May 30, 2016
UK companies are leaving themselves open to data theft as attention and resources shift towards tackling online risks such as cyber crime, and away from physical data security.
Research from Shred-it’s latest annual Information Security Tracker conducted by the independent research body Ipsos, found that 22% of C-suite executives and 40% of small and medium enterprise (SMEs) business owners perceive online threats as the biggest risk to their organisation in the next 5-10 years.
However, this ignores the more immediate risk from the loss of physical data, for example confidential paper documents or electronic storage devices such as USBs. Around a third of C-Suites expect the volume of paper used in their organisation to increase over the next five years, meaning more paper-based confidential information is likely to be produced and potentially left open to breaches.
Businesses need to act
Both C-Suites and SMEs also stated that the most likely source of a data breach today would be internal human error rather than deliberate sabotage by an external source. This emphasises the risk faced by organisations if they do not prioritise physical data security among their employees.
Why is this concerning? More than a third of SMEs (35%) have no policy in place for the storage and disposal of confidential data. And whilst the majority of C-Suites (70%) do have such a policy in place, almost a third (28%) say not all employees are aware of it! The absence of a policy that is followed by all employees could seriously impact a business through the risk of data loss, information security breaches and data protection legislation breaches if confidential information is kept longer than required or is not stored correctly. Firms that do have a policy need to take steps to train their staff to understand what documents are confidential and how to manage them securely.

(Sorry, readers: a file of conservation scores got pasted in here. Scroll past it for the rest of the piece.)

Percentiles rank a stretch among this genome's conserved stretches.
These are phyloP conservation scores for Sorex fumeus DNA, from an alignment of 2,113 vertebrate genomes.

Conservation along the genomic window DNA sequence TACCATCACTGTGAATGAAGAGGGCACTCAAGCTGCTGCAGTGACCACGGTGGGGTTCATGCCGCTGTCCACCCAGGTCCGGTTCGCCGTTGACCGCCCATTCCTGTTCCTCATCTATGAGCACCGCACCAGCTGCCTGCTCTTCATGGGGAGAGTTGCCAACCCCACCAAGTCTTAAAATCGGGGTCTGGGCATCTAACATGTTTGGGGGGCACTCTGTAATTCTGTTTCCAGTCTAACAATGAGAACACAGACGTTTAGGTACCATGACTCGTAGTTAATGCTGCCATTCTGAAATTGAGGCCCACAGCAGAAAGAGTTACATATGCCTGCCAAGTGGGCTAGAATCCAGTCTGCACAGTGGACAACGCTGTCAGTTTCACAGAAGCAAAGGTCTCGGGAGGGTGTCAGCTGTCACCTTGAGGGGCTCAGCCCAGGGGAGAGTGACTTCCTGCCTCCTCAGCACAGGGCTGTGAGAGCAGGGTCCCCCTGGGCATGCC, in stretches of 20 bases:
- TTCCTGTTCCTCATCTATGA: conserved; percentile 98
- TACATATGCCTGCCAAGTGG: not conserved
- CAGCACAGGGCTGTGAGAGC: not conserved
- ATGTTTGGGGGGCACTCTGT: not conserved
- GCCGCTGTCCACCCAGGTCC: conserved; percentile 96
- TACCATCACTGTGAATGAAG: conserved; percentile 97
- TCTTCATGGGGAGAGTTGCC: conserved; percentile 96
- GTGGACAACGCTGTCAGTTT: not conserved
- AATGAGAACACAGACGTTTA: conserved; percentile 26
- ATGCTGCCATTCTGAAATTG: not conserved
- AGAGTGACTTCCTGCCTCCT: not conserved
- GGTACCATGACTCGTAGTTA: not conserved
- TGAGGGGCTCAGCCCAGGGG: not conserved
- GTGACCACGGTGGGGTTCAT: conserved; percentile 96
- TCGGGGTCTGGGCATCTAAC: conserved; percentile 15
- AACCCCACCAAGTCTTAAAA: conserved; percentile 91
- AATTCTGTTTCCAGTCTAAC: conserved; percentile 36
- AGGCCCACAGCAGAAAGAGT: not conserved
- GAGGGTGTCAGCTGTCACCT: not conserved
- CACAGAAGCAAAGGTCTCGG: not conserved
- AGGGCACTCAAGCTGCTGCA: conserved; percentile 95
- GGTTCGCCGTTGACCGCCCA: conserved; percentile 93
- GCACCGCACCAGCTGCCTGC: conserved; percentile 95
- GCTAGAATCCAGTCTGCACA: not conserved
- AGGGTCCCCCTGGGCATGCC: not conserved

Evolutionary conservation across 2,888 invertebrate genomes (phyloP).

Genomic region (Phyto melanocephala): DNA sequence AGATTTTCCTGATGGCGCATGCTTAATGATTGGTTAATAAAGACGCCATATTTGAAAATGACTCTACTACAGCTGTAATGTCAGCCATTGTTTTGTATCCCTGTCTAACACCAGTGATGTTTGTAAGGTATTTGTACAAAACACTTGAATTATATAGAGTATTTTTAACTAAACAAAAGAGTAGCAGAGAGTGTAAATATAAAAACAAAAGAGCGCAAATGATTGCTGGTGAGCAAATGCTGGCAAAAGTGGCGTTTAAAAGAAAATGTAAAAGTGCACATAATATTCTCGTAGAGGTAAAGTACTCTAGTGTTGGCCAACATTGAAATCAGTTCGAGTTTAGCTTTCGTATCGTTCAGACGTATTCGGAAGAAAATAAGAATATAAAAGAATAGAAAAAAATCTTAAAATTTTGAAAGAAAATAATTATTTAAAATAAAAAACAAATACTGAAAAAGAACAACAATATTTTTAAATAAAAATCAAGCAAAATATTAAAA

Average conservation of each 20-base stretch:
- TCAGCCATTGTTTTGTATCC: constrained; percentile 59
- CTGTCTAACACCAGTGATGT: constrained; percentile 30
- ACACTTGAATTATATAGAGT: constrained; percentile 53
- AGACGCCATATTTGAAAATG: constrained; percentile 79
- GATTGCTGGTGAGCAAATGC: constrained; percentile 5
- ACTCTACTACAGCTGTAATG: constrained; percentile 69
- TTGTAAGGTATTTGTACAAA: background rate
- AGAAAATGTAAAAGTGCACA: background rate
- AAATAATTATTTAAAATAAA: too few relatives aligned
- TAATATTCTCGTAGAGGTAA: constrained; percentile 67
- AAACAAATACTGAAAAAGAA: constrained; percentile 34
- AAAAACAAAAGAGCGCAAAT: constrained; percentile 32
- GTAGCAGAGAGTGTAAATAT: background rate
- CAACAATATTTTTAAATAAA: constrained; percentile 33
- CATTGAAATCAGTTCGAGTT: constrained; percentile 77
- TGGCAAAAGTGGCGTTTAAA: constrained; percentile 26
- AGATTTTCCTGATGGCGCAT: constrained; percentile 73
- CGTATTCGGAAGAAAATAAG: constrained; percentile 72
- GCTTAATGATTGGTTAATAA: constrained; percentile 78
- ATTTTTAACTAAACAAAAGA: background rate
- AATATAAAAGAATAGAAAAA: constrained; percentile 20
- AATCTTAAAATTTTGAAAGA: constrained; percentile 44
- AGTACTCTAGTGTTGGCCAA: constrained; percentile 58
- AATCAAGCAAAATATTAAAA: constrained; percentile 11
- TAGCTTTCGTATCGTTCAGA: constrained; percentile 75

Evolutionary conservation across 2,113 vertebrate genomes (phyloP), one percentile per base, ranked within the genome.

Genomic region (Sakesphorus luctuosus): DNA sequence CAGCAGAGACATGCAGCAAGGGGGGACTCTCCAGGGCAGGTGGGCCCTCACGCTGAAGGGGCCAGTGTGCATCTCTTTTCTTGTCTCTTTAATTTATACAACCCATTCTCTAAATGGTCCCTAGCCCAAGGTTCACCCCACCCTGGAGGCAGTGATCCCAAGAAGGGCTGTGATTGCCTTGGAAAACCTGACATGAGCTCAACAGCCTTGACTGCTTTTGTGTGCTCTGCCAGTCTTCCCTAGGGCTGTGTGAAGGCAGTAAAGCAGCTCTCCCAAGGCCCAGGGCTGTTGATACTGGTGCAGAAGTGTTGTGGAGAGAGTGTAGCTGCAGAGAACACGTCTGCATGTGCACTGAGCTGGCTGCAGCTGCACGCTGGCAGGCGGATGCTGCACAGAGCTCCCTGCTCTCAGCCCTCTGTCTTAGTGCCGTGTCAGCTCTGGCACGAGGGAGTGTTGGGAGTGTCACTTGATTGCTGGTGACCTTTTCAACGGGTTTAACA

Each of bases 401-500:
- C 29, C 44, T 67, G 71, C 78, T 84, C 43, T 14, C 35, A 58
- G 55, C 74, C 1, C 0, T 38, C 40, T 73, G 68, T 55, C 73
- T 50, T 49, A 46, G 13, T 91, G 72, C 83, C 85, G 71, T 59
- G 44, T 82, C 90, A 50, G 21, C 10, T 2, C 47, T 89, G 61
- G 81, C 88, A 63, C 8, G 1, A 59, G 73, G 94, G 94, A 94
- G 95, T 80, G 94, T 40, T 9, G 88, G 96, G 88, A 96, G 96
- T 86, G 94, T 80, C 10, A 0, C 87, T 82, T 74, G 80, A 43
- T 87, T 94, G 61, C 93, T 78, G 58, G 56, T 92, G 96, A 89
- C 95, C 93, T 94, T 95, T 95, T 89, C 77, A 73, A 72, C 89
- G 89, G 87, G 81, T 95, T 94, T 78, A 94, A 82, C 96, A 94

Is flexible working increasing the risk?
The survey also identified that an increase in flexible working practices may be leaving the door open to potential security issues. While almost all C-suites and just over half of SMEs say that at least some of their employees adopt flexible/offsite working models, only 41% of C-suites and 32% of SMEs have policies in place for both off-site working and working from home. The risks surrounding flexible working practices include the loss of information through the increased threat of laptop and mobile device theft, the improper disposal of confidential documents through negligence and the difficulty of monitoring employees’ activity outside of the office.
The Government’s role
Over a third of SMEs said the Government’s commitment to information security needed improvement and a further 12% deemed it abysmal, highlighting that the Government needs to take action and help educate particularly smaller organisations about their information security responsibilities.
Over half of C-Suites said the Government’s response was mostly good but could be better, although 18% percent agreed it ‘needed improvement’ or was ‘abysmal’. The Government may yet need to take steps to improve its response, with further legislative changes expected at a European level over the next two years.
What can be done to minimise the risks?
The Government, security experts and UK businesses need to work together to educate and increase awareness of the effects of both cyber security and physical data security risks. Here are some tips and resources to help get you started in your organisation: